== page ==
George Robert Tellesson Aged 5 yrs

George Robert Tellesson Aged 5 yrs

51861 Wales Census for George Tellinson http://search.ancestry.com.au/search/db.aspx?dbid=8768 [Image 4] (Accessed 6th June 2015)

Because they were in Wales and I couldn’t find George TELLESSON in the census either, I looked for a death of Elizabeth TELLESSON nee ROBERTS.  I found that Elizabeth had died in 1860 whilst living in Carnarvon, from Consumption.  It would appear that the family had moved to Carnarvon from Liverpool.  I can find no record of the family in-between 1856 and 1860.  I believe that Elizabeth may have been ill for some time and required help from her sister? There was a 16 year age difference between her and Ann & Ann was also illiterate, as she signed the death registration with her mark X.

Death Cert of Elizabeth Catherine Tellesson nee Roberts 1860

 

Registration District Carnarvon, Death Certificate 1860 Elizabeth TELLESSON Application Number 606219-1

In 1862 George TELLESSON married Catherine Elizabeth ROBERTS, 22 May 1862 at St. Nicholas, Liverpool, Lancashire, England.7  Her father’s name was Thomas ROBERTS, this was also the same name of Elizabeth Catherine ROBERTS’ father.

Marriage Register Details of George Tellesson & Catherine Eliza Roberts

Marriage Register Details of George Tellesson & Catherine Eliza Roberts

7Liverpool, England, Marriages and Banns, 1813-1921 http://search.ancestry.com.au/search/db.aspx?dbid=2197 George TELLESSON & Catherine Eliza ROBERTS 1862 [Image 118] (Accessed 10th July 2015)

It is clear to me that the mix up of names has now been explained.  The mixture of names is  as a result of the two sisters having names that could easily be interchanged.  In fact one tree on Ancestry, has George Robert TELLESSON as  the son of Catherine Eliza ROBERTS?

Finally I hope I have successfully solved the mystery of the many wives of George TELLESSON. He wasn’t a man who married too many times, but I guess that depends if you call three marriages excessive.  The two ROBERTS sisters died quite young and it appears from the medical history that I know about the Tellesson family, it continued down the generations.  Indeed out of the nine children of George TELLESSON, with the two sisters, that I have located, only four survived into adulthood.

8http://trees.ancestry.com.au/tree/12016613/person/1028519681 (Accessed 10th July 2015)

 

If you wish to view this excellent Hangout On Air please visit here: Hangout On Air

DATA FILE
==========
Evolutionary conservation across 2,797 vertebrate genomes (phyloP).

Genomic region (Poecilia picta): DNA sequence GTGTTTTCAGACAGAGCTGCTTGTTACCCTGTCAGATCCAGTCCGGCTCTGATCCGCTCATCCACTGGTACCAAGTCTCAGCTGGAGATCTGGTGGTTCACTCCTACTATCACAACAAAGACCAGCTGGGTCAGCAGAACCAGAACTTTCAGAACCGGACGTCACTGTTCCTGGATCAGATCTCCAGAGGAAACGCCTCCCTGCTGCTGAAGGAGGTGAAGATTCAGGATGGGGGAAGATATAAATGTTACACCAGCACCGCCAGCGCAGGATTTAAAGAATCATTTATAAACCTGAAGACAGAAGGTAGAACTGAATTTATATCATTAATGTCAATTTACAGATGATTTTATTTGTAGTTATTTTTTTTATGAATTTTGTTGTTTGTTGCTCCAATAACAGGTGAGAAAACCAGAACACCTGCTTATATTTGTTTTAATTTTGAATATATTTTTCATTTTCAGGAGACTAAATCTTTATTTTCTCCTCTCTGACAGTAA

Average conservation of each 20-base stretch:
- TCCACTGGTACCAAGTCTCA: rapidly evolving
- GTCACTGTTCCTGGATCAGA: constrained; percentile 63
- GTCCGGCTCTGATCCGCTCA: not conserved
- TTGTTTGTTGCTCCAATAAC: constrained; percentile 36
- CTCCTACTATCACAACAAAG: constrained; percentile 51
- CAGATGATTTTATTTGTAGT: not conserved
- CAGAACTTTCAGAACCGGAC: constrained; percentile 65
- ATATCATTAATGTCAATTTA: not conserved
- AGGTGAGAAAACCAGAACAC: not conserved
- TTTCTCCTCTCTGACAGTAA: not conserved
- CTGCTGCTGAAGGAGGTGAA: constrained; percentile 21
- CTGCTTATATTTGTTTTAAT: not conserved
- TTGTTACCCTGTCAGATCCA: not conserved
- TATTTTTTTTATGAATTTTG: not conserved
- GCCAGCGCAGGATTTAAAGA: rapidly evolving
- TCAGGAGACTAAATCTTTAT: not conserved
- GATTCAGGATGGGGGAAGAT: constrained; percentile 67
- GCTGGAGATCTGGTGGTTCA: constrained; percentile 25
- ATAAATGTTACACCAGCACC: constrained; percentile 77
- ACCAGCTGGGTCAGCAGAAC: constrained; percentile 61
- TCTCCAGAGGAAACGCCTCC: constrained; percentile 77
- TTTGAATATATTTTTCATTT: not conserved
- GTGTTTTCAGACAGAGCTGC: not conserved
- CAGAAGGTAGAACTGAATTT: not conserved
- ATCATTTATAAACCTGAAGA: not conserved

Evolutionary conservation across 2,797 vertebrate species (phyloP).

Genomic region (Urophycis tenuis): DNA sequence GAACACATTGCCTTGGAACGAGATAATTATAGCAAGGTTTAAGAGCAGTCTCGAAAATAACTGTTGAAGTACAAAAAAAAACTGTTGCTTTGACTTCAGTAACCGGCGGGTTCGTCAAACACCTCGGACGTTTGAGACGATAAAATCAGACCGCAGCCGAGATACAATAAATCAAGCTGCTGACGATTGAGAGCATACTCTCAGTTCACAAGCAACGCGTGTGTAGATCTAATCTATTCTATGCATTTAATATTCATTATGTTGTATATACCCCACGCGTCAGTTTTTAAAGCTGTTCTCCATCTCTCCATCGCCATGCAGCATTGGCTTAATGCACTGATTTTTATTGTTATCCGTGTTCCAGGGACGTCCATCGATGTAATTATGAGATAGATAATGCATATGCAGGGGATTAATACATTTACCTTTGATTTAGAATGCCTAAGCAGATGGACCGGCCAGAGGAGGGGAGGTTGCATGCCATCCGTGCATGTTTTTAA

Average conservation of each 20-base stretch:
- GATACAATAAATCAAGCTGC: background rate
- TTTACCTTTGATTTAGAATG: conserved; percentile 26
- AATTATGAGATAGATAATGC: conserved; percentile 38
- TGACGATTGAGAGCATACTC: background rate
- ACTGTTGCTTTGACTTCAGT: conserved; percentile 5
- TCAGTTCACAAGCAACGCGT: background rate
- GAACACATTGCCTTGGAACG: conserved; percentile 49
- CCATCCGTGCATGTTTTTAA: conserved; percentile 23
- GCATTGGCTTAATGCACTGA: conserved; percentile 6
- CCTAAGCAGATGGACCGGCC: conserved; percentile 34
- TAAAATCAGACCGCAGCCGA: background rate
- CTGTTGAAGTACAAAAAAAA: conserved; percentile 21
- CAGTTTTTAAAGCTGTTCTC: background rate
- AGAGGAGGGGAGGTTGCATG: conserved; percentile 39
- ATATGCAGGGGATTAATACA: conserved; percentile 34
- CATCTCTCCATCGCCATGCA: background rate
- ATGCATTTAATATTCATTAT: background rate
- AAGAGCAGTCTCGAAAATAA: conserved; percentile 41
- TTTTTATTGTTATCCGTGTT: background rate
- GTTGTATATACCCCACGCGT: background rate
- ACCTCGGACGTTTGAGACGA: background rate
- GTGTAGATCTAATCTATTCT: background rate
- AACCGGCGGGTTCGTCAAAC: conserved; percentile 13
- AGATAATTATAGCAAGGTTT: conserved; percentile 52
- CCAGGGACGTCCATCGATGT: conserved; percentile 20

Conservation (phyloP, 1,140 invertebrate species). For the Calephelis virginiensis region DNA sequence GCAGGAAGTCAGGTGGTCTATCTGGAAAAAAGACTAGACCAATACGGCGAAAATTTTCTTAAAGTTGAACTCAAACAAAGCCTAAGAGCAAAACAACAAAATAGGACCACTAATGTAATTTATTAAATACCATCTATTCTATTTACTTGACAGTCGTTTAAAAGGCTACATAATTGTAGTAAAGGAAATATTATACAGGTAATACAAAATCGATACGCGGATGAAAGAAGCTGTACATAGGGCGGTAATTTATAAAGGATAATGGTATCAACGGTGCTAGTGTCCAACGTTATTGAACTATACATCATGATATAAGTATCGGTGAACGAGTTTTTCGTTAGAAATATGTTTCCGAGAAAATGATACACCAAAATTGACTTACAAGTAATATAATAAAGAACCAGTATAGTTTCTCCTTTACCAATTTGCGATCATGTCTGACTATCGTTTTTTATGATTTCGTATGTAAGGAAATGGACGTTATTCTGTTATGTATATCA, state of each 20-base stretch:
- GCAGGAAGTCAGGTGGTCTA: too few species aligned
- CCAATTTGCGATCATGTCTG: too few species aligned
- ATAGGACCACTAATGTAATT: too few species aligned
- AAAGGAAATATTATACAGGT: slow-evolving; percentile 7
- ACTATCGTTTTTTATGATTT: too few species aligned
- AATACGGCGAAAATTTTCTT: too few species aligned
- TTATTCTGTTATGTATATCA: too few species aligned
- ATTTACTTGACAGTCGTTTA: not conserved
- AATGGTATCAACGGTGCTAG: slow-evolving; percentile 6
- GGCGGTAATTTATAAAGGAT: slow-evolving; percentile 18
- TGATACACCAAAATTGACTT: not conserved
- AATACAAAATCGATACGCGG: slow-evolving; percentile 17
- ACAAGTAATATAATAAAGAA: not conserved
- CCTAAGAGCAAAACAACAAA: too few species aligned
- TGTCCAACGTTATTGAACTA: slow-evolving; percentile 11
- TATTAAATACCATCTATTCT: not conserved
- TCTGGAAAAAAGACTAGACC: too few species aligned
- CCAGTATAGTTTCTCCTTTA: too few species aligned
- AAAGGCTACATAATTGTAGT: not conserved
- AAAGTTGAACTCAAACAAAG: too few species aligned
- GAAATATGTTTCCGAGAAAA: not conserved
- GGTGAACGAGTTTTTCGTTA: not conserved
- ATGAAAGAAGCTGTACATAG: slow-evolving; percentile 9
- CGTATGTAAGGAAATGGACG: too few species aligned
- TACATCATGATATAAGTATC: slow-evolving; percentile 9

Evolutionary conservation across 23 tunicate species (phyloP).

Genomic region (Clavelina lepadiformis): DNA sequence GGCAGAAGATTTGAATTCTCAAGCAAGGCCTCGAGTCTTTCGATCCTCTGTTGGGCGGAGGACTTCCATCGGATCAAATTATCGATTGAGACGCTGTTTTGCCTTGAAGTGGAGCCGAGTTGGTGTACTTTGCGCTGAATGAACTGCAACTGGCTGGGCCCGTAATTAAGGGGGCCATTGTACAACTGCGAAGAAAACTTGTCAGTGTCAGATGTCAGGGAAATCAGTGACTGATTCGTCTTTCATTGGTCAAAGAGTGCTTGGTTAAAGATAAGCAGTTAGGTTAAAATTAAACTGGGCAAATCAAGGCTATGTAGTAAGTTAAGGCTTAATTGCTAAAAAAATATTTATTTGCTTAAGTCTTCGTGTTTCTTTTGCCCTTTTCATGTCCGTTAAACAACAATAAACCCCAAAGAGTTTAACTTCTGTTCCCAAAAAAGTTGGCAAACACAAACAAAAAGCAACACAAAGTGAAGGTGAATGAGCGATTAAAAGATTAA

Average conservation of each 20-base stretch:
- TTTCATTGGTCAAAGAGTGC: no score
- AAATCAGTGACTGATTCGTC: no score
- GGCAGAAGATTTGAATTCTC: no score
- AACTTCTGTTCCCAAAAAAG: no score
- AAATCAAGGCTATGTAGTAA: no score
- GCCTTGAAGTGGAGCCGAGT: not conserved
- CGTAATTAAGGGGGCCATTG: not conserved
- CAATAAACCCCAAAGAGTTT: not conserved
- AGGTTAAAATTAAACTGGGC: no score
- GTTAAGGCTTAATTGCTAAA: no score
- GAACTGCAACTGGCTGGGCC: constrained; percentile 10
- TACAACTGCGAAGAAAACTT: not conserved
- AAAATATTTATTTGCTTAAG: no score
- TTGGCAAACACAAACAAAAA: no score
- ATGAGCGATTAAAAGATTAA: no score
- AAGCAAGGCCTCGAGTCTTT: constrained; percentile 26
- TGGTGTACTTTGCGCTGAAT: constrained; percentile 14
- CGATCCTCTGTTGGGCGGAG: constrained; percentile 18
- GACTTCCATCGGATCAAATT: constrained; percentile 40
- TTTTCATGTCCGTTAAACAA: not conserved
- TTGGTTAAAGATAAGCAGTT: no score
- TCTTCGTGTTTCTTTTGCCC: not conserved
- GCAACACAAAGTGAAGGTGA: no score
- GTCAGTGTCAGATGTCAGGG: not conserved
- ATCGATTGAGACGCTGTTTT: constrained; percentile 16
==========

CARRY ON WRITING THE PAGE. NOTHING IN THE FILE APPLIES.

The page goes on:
Cheers,

Fiona                                                                                                                                               Sharing the Passion of Family History

 

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MGP Study Group 3 – Chaper Seven Homework

On the invitation of “Dear Myrtle” (Pat Richley-Erickson) I have joined the panelists in the third group to participate in a Mastering Genealogical Proof Study Group.  I will be posting my homework here and trust that you will learn about the topic we are discussing and also learning about.  Have fun!

MGP-Study_Group_3_Header

Thomas W. Jones, Mastering Genealogical Proof (Arlington, Virginia: National Genealogical Society, 2013). [Book available from the publisher at http://www.ngsgenealogy.org/cs/mastering_genealogical_proof, also available in Kindle format through Amazon.com]

Chapter Seven: The Written Conclusion

Homework by Fiona Tellesson

This week I am discussing Clear Writing as it relates to the Genealogical Proof Standard in The Written Conclusion.

GENEALOGICAL PROOF STANDARDS

I would begin by checking if, up to this point, that I have followed all the Genealogical Proof Standards to this point?

By asking myself the following questions:

  • Have I done a “reasonably exhaustive search”?
  • Have I created proper source citations? Ideally I would have done this whilst I was gathering all the information, so I didn’t have to go back and search for it. Haven’t we done that once or twice before?
  • Did I analyse the sources one at a time to determine whether it was primary or secondary and was it an authored work, original or derivative record? As was covered in greater detail in Chapter Five: Analysis and Correlation. (See Notebelow)
  • Have I resolved any conflicting evidence by assembling the evidence into a form of conclusion? Did I have any weaknesses in the evidence that I’m using? This is crucial when obtaining vital record information, eg., A Birth Index entry that has been derived from the Birth Record it has been extracted and created from cannot be an independent piece of evidence. I have always searched for at least two independent sources of information.
  • Is my logic flawed?  Have I made the right assumptions? It is very easy to think that we are right about the assumptions that we have made but were we right to make those assumptions in the first place?  Do we have any bias that may influence, incorrectly, the assumptions made?

1435243775689_research

ASSUMPTIONS – THE CHECKING OF

We can reasonably expect that no one is going to have children or get married before they are born.  This is fundamentally accepted and no one is going to question us if we make this type of assumption.

Also, a valid assumption is if we assume that most births of children occur between the ages of early teens & late forties for mothers, no one would challenge that.  But if a woman is claiming to have had a child after the age of fifty, then I would be looking for a daughter as the mother of the child. This has cropped up many times in research I have undertaken.